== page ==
someone to do a research portfolio for me. I’m studying for my Sociology class and don’t understand how to answer this. Can you help me study?

For this research project I have sleeted 3 articles from magazines or newspapers. You are to write a 2-3 page(MLA FORMAT DOUBLE SPACED) reaction to each of the two articles discussing how they relate to sociological theory and topics discussed in class or present in the course readings. . Please see the rubric concerning how this project will be evaluated. The rubric is not meant to micro manage you, rather to provide a broad framework while allowing you and your peers to creatively write in different directions.
Each paper should use 12 point Times New Roman font and standard margins. You must submit your completed portfolio to blackboard (do not e-mail me your papers).
Here are the articles you are to analyze. You task to argue and analyze the author’s main point.

Breaking the Glass Ceiling
Rubric: please look over the rubrics as your write!!


Information is very organized with a very logical structure.
Information is organized with a somewhat logical structure.
Information is fairly organized with little coherent structure.
Information is not organized and has little to no coherent structure.

Recognizing the key points
The most applicable course topics present in the article are addressed by the author and expanded upon in depth.The author provides much support for their main points.Theories and concepts are bolded as they are brought up.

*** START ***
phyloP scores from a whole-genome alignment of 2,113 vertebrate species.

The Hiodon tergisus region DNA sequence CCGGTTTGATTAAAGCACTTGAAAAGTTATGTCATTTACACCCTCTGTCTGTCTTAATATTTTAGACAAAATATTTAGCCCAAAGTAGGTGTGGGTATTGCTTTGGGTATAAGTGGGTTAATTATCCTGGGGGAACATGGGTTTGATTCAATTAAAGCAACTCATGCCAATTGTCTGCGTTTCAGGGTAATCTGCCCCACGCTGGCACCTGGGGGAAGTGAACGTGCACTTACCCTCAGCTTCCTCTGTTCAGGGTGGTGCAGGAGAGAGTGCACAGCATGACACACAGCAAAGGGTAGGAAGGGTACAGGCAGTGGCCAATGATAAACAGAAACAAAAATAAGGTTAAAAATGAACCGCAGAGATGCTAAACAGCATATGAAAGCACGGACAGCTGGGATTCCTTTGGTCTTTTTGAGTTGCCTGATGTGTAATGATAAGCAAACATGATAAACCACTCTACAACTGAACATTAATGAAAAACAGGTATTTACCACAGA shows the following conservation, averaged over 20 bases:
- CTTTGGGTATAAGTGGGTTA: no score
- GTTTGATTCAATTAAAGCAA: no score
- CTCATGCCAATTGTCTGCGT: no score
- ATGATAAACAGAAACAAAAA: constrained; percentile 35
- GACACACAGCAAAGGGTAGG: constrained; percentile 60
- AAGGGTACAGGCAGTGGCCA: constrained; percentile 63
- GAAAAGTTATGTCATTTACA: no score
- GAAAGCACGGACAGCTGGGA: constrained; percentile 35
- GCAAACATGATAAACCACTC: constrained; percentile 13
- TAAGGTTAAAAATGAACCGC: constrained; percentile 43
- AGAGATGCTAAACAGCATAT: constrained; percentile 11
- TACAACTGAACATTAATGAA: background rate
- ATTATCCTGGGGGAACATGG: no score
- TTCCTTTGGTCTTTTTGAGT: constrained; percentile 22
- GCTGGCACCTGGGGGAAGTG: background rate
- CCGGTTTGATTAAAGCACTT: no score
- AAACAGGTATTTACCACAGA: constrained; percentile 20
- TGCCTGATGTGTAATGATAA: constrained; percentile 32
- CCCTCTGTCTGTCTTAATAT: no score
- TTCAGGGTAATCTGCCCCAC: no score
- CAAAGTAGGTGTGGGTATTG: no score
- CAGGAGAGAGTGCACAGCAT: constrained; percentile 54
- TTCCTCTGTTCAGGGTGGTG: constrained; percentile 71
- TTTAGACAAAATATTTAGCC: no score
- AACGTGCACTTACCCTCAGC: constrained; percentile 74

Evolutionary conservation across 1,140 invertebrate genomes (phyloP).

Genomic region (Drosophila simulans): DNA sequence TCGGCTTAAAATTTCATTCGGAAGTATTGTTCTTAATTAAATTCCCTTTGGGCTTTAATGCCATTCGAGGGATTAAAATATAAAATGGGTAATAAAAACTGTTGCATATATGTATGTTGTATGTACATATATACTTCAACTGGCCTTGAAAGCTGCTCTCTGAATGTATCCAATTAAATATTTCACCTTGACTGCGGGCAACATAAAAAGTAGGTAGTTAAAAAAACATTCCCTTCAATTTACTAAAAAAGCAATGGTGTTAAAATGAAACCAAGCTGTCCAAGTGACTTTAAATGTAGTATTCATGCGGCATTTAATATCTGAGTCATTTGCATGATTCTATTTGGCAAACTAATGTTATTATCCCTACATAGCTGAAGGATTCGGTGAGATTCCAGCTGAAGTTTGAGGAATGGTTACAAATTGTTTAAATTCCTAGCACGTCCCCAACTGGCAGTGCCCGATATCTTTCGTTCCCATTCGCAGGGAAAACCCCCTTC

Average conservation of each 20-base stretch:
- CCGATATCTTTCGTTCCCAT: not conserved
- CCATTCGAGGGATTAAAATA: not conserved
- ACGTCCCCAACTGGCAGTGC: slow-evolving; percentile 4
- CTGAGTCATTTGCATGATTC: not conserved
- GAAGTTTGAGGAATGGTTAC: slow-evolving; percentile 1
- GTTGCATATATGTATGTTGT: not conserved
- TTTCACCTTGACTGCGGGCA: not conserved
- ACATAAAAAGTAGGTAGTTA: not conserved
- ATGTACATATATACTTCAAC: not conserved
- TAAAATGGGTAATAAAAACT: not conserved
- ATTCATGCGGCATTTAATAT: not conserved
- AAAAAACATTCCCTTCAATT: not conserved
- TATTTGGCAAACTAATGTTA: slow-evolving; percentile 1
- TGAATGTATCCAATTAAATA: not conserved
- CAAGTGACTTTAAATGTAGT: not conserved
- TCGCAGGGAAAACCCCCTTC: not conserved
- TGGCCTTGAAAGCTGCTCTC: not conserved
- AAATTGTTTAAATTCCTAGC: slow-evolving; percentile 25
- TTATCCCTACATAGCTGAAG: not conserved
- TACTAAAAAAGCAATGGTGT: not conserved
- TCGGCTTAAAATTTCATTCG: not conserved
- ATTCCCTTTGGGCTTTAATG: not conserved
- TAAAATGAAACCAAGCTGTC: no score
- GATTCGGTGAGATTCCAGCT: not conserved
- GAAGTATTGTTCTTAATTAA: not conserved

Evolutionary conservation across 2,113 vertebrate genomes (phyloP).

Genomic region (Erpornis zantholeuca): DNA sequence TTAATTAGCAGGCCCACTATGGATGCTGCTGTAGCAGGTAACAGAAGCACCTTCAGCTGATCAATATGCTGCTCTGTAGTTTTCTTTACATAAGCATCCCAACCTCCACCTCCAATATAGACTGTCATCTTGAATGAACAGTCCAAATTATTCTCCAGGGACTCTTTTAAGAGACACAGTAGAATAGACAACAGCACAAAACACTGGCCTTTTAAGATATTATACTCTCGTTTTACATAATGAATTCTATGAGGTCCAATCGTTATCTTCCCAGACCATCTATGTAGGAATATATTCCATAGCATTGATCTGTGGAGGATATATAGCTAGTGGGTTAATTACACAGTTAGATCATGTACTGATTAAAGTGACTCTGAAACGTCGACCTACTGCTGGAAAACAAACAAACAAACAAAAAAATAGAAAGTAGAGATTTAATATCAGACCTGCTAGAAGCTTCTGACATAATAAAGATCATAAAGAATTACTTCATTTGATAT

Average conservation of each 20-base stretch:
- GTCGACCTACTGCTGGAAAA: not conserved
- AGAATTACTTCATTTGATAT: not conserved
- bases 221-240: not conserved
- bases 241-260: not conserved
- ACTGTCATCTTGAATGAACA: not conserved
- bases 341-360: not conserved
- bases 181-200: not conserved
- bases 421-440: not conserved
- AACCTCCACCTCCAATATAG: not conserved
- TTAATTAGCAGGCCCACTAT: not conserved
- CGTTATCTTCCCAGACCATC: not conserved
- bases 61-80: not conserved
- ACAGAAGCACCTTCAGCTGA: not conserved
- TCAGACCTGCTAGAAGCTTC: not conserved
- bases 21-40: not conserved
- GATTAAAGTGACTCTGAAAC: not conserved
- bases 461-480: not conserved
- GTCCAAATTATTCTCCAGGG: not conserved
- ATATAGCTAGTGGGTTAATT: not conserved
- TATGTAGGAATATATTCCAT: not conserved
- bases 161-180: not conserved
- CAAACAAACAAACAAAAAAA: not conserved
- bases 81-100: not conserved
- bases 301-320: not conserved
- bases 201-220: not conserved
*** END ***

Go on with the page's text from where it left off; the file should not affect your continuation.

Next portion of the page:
A few applicable course topics present in the article were addressed though could be expanded upon to make connections clearer.The author provides some support for their main points.
The most applicable course topics present in the article were barely addressed by the author and expanded upon with little depth.The author provides a little support for his/her main points.
The most applicable course topics were not addressed.The author provides little to no support for his/her main points.


The author discusses important implications of the article’s points for society based on his/her analysis.
The author discusses some weak implications of the article’s points for society based on his/her analysis.
The author discusses some no implications of the article’s points for society based on his/her analysis.

someone to do a research portfolio for me

Most Important Issues Facing British Society